2. brahma-vid apnoti param, tad eshabhyukta, satyam jnanam anantam brahma
  3. raso vai sa, rasam hy evayam labdhvanandi bhavati
  4. nityo nityanam chetanas chetananam eko bahunam yo vidadhati kaman
  5. ete camsa-kalah pumsah krishnas tu bhagavan svayam indras vyakulam lokam mrdayanti yuge yuge
  6. isvara paramah krishna sac-cid-ananda vigrahah anadir adir govindah sarva karana karanam
  7. mattah parataram nanyat kincid asti dhananjaya mayi sarvam idam protam sutre mani-gana iva
  8. arjuna uvaca, param brahma param dhama pavitram paramam bhavan / purusham sasvatam divyam adi-devam ajam vibhum
  9. naaraayana paro jyotir-aatmaa naarayana para, naarayanam param brahma tatvam naarayanam para, naarayana paro dhyaata dhyaanam naaraayana para


  1. White 1970, p. 156.
  2. Monier Monier-Williams, A Sanskrit-English Dictionary: Etymologically and Philologically Arranged with Special Reference to Cognate Indo-European languages, Oxford University Press, Article on Para
  3. James Lochtefeld, Brahman, The Illustrated Encyclopedia of Hinduism, Vol. 1: A–M, Rosen Publishing. ISBN 978-0823931798, page 122
  4. 1 2 PT Raju (2006), Idealistic Thought of India, Routledge, ISBN 978-1406732627, page 426 and Conclusion chapter part XII
  5. Mariasusai Dhavamony (2002), Hindu-Christian Dialogue: Theological Soundings and Perspectives, Rodopi Press, ISBN 978-9042015104, pages 43-44
  6. For dualism school of Hinduism, see: Francis X. Clooney (2010), Hindu God, Christian God: How Reason Helps Break Down the Boundaries between Religions, Oxford University Press, ISBN 978-0199738724, pages 51-58, 111-115;
    For monist school of Hinduism, see: B Martinez-Bedard (2006), Types of Causes in Aristotle and Sankara, Thesis - Department of Religious Studies (Advisors: Kathryn McClymond and Sandra Dwyer), Georgia State University, pages 18-35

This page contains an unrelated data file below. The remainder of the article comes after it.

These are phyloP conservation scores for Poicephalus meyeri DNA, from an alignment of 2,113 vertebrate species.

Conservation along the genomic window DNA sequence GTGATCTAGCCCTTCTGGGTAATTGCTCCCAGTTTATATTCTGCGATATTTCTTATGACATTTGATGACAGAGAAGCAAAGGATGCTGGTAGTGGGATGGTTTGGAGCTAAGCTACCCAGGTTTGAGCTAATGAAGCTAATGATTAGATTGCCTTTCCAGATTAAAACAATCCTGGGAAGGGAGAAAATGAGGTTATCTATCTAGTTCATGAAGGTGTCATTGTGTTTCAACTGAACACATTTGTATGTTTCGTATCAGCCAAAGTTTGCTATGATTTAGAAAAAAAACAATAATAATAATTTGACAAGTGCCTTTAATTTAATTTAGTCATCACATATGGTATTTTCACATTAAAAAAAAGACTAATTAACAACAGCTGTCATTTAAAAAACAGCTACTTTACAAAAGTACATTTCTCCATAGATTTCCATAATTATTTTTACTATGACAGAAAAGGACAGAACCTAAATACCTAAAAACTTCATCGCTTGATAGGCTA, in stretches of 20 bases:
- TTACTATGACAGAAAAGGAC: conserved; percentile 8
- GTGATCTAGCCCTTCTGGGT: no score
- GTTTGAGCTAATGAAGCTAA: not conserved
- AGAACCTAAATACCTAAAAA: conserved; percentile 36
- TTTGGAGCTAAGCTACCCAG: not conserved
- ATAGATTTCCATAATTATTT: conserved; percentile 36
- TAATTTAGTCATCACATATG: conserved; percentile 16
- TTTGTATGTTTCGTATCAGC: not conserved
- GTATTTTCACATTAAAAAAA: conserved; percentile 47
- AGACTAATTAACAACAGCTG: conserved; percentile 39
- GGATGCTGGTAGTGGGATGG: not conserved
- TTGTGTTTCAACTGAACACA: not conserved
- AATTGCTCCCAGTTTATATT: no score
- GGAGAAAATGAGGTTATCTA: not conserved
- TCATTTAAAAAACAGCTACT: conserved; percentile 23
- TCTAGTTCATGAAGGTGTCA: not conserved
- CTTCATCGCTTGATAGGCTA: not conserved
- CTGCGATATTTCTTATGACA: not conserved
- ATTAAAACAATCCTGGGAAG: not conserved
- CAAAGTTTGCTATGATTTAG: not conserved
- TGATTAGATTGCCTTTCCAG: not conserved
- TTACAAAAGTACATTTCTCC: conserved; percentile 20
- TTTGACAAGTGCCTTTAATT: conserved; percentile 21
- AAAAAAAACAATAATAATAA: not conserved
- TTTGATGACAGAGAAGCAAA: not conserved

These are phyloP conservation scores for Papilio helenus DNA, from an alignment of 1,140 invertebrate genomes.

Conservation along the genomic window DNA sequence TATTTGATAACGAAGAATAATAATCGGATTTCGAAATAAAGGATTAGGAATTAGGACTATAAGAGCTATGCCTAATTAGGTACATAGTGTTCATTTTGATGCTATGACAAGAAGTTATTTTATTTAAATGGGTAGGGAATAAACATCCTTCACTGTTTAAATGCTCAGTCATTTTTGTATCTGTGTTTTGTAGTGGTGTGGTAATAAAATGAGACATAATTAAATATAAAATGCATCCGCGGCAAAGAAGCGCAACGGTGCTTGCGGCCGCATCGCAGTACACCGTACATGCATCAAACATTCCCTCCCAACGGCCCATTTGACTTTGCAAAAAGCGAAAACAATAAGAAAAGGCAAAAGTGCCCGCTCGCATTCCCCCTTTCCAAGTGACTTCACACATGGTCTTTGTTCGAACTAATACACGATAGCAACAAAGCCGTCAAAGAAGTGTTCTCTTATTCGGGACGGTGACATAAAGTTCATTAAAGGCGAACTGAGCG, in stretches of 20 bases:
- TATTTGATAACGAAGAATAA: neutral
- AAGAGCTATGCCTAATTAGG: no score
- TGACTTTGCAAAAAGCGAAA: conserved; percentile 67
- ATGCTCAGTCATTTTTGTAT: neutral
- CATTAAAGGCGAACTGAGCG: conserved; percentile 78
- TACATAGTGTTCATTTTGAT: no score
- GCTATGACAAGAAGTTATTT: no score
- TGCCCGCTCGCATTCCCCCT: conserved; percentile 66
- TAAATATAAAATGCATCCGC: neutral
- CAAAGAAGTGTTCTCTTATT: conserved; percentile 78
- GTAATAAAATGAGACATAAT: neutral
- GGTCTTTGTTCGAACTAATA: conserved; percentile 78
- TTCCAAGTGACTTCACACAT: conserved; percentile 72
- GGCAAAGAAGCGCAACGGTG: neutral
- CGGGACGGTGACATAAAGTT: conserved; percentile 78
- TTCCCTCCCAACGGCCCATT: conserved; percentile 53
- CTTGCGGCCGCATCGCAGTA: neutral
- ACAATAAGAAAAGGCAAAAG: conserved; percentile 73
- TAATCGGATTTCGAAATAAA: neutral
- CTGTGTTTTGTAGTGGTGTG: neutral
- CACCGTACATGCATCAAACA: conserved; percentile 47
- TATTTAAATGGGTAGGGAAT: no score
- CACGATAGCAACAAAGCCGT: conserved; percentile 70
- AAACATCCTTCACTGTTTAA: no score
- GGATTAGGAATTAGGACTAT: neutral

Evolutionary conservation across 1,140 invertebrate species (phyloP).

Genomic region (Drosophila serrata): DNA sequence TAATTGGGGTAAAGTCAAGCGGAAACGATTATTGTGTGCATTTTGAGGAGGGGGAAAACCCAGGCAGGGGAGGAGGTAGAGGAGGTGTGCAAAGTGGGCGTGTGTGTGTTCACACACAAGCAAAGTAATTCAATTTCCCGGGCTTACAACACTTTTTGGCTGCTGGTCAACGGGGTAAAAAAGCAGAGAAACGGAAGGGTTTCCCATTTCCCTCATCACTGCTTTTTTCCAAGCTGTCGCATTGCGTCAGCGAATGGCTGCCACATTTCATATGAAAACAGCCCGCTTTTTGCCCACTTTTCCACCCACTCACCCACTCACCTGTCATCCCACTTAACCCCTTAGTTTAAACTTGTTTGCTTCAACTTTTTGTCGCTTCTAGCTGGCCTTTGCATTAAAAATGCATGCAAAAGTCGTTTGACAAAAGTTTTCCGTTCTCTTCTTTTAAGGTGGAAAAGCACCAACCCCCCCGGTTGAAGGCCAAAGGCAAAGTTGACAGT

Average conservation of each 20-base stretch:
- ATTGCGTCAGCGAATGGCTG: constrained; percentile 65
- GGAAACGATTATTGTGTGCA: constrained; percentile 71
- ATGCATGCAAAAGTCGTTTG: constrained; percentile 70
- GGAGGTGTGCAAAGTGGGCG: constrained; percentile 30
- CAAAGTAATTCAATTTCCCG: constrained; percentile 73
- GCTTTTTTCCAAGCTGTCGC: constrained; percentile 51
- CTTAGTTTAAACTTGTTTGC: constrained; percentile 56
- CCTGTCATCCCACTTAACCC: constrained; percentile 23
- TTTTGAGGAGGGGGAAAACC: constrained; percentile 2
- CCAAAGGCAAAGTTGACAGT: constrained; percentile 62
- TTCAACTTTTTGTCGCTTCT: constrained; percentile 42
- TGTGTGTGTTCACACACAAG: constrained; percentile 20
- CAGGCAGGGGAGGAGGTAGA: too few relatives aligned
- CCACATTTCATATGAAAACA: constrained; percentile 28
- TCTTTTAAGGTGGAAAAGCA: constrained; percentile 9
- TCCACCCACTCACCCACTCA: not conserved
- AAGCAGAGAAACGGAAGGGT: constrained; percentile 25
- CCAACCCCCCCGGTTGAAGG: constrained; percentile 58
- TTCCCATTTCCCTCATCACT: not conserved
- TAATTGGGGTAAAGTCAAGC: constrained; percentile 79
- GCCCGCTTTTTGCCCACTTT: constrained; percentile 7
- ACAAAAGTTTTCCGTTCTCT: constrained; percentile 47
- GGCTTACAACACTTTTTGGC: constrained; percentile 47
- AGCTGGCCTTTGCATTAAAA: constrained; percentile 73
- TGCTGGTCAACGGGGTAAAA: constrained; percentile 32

7. Stephen Philips (1998), Routledge Encyclopedia of Philosophy: Brahman to Derrida (Editor; Edward Craig), Routledge, ISBN 978-0415187077, pages 1-4
  8. Michael Comans (2002), The Method of Early Advaita Vedānta, Motilal Banarsidass, ISBN 978-8120817227, pages 129-130, 216-231
  9. Sullivan 2001, p. 148.
  10. Fisher 2012, p. 116.
  11. Malkovsky 1997, p. 541.
  12. 1 2 3 4 5 Deutsch 1973, p. 13.
  13. Deutsch 1973, pp. 9-14.
  14. Deutsch 1973, p. 12.
  15. A.C. Bhaktivedanta Swami Prabhupāda. "Śrīmad Bhāgavatam 1.2.11".
  16. Bhagavad-gītā as it is By A. C. Bhaktivedanta Swami Prabhupāda, pg. 334-335
  17. A.C. Bhaktivedanta Swami Prabhupāda. "Śrīmad Bhāgavatam 1.3.28".
  21. A.C. Bhaktivedanta Swami Prabhupāda. "Bhagavad-gītā 14.27".
  22. Adi Shakti global website


  • Deutsch, Eliot (1973), Advaita Vedanta: A Philosophical Reconstruction, University of Hawaii Press 
  • Fisher, Mary Pat (2012), Living Religions: A Brief Introduction 
  • Malkovsky, B. (1997), "The Personhood of Samkara's" Para Brahma"", The Journal of Religion, 77 (4): 541, doi:10.1086/490065, JSTOR 1206747 
  • Sullivan, B.M. (2001), The A to Z of Hinduism, Rowman & Littlefield, ISBN 8170945216 
  • White, C.S.J. (1970), "Krsna as Divine Child", History of Religions, 10 (2): 156, doi:10.1086/462625, JSTOR 1061907